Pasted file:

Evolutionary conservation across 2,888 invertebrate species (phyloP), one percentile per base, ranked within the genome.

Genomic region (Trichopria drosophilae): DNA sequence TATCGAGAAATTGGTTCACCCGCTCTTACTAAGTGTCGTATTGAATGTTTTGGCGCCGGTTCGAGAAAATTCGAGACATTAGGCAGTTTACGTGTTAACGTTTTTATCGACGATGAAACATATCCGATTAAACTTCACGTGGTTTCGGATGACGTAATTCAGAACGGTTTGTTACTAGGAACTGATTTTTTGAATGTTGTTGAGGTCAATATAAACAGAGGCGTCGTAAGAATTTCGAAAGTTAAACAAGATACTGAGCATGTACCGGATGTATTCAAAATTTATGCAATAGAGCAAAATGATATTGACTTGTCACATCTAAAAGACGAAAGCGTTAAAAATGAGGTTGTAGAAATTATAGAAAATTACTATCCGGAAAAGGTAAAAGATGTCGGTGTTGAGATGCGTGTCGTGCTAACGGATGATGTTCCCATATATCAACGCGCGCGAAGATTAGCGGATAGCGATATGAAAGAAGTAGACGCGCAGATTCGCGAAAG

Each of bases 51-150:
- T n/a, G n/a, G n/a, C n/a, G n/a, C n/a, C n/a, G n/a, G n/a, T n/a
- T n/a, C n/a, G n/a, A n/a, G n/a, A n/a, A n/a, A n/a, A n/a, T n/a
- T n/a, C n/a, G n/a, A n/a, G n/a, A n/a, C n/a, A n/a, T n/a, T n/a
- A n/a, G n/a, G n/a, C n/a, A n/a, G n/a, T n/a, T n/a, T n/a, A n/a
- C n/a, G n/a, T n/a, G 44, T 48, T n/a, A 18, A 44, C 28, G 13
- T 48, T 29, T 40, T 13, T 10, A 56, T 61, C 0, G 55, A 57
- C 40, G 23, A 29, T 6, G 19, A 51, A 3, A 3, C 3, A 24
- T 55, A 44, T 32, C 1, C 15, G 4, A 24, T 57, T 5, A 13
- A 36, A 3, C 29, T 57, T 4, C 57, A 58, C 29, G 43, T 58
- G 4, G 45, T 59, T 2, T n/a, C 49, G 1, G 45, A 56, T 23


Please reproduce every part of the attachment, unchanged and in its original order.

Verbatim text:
Evolutionary conservation across 2,888 invertebrate species (phyloP), one percentile per base, ranked within the genome.

Genomic region (Trichopria drosophilae): DNA sequence TATCGAGAAATTGGTTCACCCGCTCTTACTAAGTGTCGTATTGAATGTTTTGGCGCCGGTTCGAGAAAATTCGAGACATTAGGCAGTTTACGTGTTAACGTTTTTATCGACGATGAAACATATCCGATTAAACTTCACGTGGTTTCGGATGACGTAATTCAGAACGGTTTGTTACTAGGAACTGATTTTTTGAATGTTGTTGAGGTCAATATAAACAGAGGCGTCGTAAGAATTTCGAAAGTTAAACAAGATACTGAGCATGTACCGGATGTATTCAAAATTTATGCAATAGAGCAAAATGATATTGACTTGTCACATCTAAAAGACGAAAGCGTTAAAAATGAGGTTGTAGAAATTATAGAAAATTACTATCCGGAAAAGGTAAAAGATGTCGGTGTTGAGATGCGTGTCGTGCTAACGGATGATGTTCCCATATATCAACGCGCGCGAAGATTAGCGGATAGCGATATGAAAGAAGTAGACGCGCAGATTCGCGAAAG

Each of bases 51-150:
- T n/a, G n/a, G n/a, C n/a, G n/a, C n/a, C n/a, G n/a, G n/a, T n/a
- T n/a, C n/a, G n/a, A n/a, G n/a, A n/a, A n/a, A n/a, A n/a, T n/a
- T n/a, C n/a, G n/a, A n/a, G n/a, A n/a, C n/a, A n/a, T n/a, T n/a
- A n/a, G n/a, G n/a, C n/a, A n/a, G n/a, T n/a, T n/a, T n/a, A n/a
- C n/a, G n/a, T n/a, G 44, T 48, T n/a, A 18, A 44, C 28, G 13
- T 48, T 29, T 40, T 13, T 10, A 56, T 61, C 0, G 55, A 57
- C 40, G 23, A 29, T 6, G 19, A 51, A 3, A 3, C 3, A 24
- T 55, A 44, T 32, C 1, C 15, G 4, A 24, T 57, T 5, A 13
- A 36, A 3, C 29, T 57, T 4, C 57, A 58, C 29, G 43, T 58
- G 4, G 45, T 59, T 2, T n/a, C 49, G 1, G 45, A 56, T 23